An unbecoming stalemate persists on holding elections to the Punjab and Khyber Pakhtunkhwa (KP) assemblies on May 14 with Pakistan’s higher judiciary aligned in direct confrontation against the Parliament and Federal government. The three-member Supreme Court bench headed by Chief Justice (CJ) Umar Ata Bandial has been adamant that its April 4 order has to be complied with.
The Pakistan Democratic Alliance (PDM) Federal Government of Prime Minister Shehbaz Sharif has refused to comply with the order. The National Assembly twice turned down requests to provide funds to the Election Commission of Pakistan (ECP) to hold the elections. The Defence Ministry also told the CJ, in-camera, about their inability to spare Army personnel for election duties because of national security concerns.
Judiciary Proposes, Government Disposes
Article 224(2) of the Pakistan Constitution (1973) prescribes elections within 90 days to both Federal and Provincial Assemblies if dissolved before full terms, or within 60 days after a full term. Article 224 (1) further prescribes the setting up of caretaker governments to conduct the elections. A consensus has prevailed in the recent past to hold national and provincial elections on the same day.
The Punjab Assembly was dissolved on January 18, 2023. The 90 days limit has long lapsed, and there’s no progress even after the SC’s fresh order of April 24 holding the ECP’s election schedule for October 8 invalid. No specific date was decided for the KP elections.
After the CJ found himself in a blind alley, a petition filed by an individual citizen, Kashif Khan was hastily admitted in Court just before Eid ul Fitr (April 21), following which the Chief Justice asked all political parties to sit together and thrash out a consensus date on which elections could be held. Though the Pakistan Tehreek e Insaf (PTI)’s three-member delegation met the PDM government team, the dialogue could not reach agreement on the date of elections. However, all agreed that Federal and Provincial elections should be held on the same day.
PTI’s Fears For Imran
The PDM government insists it should pass the annual budget in June and last out its full term, till August 13 and hold elections thereafter, by the end of October, 2023. The PTI leadership fears Imran Khan may be disqualified before then, for illegalities committed either in the Toshakhana goods’ sales or foreign funding cases. They apprehend, the benign protective umbrella of CJ Umar Ata Bandial may not be available after his impending retirement on September 16. The term of President, Arif Alvi, also known to be the PTI’s man, ends on September 9, 2023.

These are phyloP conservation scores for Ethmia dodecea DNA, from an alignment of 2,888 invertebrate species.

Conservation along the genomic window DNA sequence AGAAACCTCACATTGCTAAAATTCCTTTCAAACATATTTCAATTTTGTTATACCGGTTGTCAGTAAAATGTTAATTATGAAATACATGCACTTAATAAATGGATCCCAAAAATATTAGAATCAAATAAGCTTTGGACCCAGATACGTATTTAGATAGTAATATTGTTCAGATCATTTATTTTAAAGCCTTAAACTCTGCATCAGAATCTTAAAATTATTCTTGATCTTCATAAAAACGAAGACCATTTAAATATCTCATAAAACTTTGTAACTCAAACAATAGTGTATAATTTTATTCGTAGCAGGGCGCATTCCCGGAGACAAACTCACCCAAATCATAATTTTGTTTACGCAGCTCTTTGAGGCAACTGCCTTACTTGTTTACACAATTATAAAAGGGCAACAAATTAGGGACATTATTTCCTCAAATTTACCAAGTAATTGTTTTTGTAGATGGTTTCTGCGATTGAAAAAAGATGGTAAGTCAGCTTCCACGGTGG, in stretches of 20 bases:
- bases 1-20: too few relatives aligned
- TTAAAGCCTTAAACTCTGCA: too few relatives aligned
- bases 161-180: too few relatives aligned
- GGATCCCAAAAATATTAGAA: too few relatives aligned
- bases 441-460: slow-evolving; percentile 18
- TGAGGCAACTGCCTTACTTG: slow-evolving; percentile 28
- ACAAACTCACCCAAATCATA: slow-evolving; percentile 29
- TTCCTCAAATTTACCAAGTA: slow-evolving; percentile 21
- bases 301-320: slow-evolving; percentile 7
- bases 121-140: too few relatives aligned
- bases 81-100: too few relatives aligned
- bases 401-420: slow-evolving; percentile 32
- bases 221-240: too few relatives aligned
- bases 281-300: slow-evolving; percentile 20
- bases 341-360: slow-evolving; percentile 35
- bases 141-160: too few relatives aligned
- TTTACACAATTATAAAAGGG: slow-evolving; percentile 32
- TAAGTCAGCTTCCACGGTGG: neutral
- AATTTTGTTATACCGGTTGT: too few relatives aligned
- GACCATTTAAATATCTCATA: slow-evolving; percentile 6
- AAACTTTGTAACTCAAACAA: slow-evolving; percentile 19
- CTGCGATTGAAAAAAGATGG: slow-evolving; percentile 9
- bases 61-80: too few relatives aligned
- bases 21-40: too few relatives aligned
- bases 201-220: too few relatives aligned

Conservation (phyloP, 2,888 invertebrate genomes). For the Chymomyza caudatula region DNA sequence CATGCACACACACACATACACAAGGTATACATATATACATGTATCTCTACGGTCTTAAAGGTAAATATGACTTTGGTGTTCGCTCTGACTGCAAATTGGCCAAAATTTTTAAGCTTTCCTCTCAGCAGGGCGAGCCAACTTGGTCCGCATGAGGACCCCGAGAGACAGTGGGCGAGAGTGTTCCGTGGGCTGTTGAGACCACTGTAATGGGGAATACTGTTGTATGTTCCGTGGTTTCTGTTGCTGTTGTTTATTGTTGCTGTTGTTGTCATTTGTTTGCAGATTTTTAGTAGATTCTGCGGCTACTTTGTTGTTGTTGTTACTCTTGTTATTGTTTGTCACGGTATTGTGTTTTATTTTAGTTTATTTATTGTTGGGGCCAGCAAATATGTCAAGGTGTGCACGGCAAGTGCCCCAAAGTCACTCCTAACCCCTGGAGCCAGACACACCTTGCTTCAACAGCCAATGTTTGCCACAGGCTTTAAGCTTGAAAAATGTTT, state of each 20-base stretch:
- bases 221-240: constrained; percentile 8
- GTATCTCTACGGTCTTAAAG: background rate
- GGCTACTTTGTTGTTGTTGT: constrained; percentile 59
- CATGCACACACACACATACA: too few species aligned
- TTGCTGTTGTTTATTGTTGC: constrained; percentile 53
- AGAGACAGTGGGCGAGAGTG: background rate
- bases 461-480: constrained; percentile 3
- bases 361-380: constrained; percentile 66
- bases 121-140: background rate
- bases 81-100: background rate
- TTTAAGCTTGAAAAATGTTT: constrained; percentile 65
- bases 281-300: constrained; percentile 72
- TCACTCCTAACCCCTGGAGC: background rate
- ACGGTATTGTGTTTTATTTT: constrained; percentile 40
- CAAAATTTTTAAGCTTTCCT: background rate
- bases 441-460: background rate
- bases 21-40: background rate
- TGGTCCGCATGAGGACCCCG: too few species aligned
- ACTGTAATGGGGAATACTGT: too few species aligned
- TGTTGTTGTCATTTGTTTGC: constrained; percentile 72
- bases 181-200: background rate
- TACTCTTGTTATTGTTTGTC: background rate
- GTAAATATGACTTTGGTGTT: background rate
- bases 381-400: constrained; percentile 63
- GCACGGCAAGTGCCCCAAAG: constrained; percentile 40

The 2023 Census of Pakistan has just been completed but elections may have to be held on the basis of the 2017 Census, as approval of the Council of Common Interests is mandatory and fresh delimitation of constituencies at both the national and provincial level has to follow. At present, the National Assembly has 266 directly elected seats, with 141 from Punjab, 61 in Sindh, 45 in KP, 16 in Baluchistan and 3 from the Federal Capital Area (FCA).
After the PTI National Assembly members resigned en masse last year, the PDM alliance has a comfortable majority therein. The Punjab assembly has 371 seats. Before its dissolution, the PTI was able to win a razor-thin confidence vote, with 184 seats against the PDM’s 171, due also to the controversial disqualification of defecting PTI MPAs by the Judiciary interpreting or “rewriting” Article 63A (dealing with disqualification of defectors) of the Constitution.
The Battle For Punjab
Ever since bypolls to 20 Punjab Assembly constituencies held in July, 2022 wherein Imran Khan’s PTI won 17 seats, it has been riding on a wave of popularity in Punjab built on a narrative of unfair ouster from power, whereas the real reason was his falling out with Pakistan’s powerful military establishment. Imran Khan continues to rail nonstop against the new Army Chief, Gen Asim Munir and Maj Gen Faisal Naseer, DG, Counter Intelligence in ISI. His henchmen talk of denotifying the former’s appointment.
Understandably so, the top Army Generals have serious reservations about Imran’s return to power. PML (Nawaz) Vice President, the feisty Maryam Nawaz has tried to counter Imran’s narrative, by accusing him of double standards and the CJ, for going out of the way to protect him. This has had only a limited impact.
The history of past elections in Pakistan does not inspire confidence about absence of rigging or conjured results, especially if the Army is on the other side. Many an unpredictable twist or a turn of events await.
Rana Banerji is a former Special Secretary, Cabinet Secretariat. Views are personal and do not represent the stand of this publication.